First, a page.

The marshes remained rather quiet throughout the cold snap. Before the weather closed in, a small wintering population of up to 14 snipe had been present, but these dispersed when their favoured feeding areas were iced over. A jack snipe, the common snipe’s smaller cousin, was present on December 5th. 

35 black-headed gulls were standing forlornly on the iced-up Tonford Lake on December 11th, and the same morning a water rail was heard giving its impersonation of a squealing pig at the edge of the lake.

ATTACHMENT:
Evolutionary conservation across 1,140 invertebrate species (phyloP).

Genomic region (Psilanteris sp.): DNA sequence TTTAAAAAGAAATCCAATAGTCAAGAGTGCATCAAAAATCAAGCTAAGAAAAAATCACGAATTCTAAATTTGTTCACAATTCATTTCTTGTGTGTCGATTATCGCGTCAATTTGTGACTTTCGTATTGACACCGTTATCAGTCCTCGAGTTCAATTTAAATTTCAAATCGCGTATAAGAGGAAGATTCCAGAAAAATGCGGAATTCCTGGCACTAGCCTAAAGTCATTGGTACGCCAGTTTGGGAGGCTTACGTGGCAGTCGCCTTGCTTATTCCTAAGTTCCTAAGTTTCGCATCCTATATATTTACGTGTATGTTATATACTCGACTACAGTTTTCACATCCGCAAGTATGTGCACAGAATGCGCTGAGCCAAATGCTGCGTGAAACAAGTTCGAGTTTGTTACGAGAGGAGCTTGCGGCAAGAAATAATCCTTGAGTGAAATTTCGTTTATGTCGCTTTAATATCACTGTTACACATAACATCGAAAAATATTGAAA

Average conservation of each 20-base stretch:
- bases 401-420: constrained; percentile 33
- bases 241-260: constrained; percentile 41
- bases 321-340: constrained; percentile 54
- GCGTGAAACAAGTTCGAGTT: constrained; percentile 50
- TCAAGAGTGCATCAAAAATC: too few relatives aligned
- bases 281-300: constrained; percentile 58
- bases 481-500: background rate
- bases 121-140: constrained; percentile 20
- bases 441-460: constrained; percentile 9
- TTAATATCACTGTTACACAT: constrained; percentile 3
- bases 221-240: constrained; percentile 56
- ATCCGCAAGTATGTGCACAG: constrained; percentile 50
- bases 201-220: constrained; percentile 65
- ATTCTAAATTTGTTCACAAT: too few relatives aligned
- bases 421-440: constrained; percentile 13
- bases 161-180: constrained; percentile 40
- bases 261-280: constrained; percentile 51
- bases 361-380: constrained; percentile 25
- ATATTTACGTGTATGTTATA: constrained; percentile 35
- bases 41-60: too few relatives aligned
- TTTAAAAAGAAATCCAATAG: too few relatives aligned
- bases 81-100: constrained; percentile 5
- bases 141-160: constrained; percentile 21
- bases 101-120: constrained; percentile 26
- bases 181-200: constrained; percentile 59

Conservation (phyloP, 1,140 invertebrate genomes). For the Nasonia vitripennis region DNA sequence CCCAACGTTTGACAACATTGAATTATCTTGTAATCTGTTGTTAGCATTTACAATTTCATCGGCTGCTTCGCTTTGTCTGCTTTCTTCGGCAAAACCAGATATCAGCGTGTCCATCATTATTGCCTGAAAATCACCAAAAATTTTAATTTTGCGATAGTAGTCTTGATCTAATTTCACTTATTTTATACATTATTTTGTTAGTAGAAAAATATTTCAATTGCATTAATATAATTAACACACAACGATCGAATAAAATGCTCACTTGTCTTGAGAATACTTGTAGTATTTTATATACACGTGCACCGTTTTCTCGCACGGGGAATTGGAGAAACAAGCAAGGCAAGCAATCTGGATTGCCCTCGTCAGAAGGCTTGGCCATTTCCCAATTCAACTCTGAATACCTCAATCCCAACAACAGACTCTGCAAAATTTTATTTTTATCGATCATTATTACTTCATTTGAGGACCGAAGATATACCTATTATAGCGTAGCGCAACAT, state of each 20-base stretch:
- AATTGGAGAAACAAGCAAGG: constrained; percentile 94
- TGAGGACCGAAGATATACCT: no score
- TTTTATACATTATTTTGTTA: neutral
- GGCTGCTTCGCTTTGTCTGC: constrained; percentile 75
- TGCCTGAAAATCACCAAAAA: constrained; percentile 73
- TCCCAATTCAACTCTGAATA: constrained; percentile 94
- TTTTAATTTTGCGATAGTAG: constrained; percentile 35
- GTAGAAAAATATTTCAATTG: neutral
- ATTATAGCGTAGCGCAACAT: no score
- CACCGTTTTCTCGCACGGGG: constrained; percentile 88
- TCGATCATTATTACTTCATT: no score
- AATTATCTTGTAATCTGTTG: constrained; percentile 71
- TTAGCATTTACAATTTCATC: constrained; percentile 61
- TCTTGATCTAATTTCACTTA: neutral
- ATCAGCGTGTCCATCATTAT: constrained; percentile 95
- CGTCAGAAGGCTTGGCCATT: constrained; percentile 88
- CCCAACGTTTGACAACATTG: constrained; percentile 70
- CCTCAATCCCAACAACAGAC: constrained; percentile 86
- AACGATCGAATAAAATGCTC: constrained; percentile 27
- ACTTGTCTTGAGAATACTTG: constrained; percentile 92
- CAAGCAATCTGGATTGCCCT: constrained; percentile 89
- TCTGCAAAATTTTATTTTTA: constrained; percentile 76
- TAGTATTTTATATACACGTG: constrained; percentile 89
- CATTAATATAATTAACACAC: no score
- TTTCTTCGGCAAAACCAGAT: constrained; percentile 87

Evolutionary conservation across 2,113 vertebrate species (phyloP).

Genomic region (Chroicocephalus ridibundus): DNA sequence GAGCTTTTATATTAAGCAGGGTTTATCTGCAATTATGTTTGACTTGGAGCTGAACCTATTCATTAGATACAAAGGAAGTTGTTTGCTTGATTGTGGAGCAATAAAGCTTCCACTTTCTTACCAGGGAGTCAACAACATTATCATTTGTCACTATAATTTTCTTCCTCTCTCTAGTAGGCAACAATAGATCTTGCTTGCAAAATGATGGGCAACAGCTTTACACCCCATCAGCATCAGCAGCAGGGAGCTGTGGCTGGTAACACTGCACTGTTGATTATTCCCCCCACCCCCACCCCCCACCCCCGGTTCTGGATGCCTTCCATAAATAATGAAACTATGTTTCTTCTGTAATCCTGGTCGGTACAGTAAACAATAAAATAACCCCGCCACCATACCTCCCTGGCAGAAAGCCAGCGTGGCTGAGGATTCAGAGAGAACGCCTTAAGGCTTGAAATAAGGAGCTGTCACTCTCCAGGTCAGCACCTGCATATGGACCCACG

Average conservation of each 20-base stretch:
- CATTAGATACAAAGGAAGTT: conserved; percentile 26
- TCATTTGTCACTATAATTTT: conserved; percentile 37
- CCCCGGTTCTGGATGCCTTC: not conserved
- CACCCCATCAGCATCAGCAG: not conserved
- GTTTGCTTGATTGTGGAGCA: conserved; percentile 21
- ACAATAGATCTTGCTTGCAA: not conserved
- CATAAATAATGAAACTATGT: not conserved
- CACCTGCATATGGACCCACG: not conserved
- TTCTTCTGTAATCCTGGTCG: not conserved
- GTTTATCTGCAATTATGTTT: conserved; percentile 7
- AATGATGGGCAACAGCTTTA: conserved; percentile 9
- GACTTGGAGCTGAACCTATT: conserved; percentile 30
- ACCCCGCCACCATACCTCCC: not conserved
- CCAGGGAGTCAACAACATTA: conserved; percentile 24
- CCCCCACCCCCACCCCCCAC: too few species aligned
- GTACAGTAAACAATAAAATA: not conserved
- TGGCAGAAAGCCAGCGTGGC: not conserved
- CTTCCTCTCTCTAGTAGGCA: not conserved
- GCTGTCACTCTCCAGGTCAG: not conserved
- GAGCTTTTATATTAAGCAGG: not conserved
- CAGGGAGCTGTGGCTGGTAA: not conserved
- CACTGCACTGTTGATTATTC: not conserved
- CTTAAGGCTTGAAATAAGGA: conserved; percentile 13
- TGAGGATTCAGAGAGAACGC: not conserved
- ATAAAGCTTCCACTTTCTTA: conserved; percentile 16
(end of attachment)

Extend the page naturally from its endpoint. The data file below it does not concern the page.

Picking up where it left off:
Winter visitors have been scarce. Three tufted duck have been seen on Tonford Lake all month, next to no meadow pipits have been present on the fields and only the occasional little grebe appeared on the river. Winter thrushes generally seem to be in short supply, with just a flock of nine fieldfare flying over the marshes on December 21st.

Two collared doves returned to the embankment after not being spotted for two months, and a pair of stonechats were seen on the 27th after a month’s absence. On milder days blue tits and great tits have been heard, as well as song thrush, mistle thrush, robin and even blackbird. A chiffchaff was heard calling on the 21st, so evidently managed to struggle through the freezing spell – being small and insectivorous puts you at a distinct disadvantage when confronted with cold weather.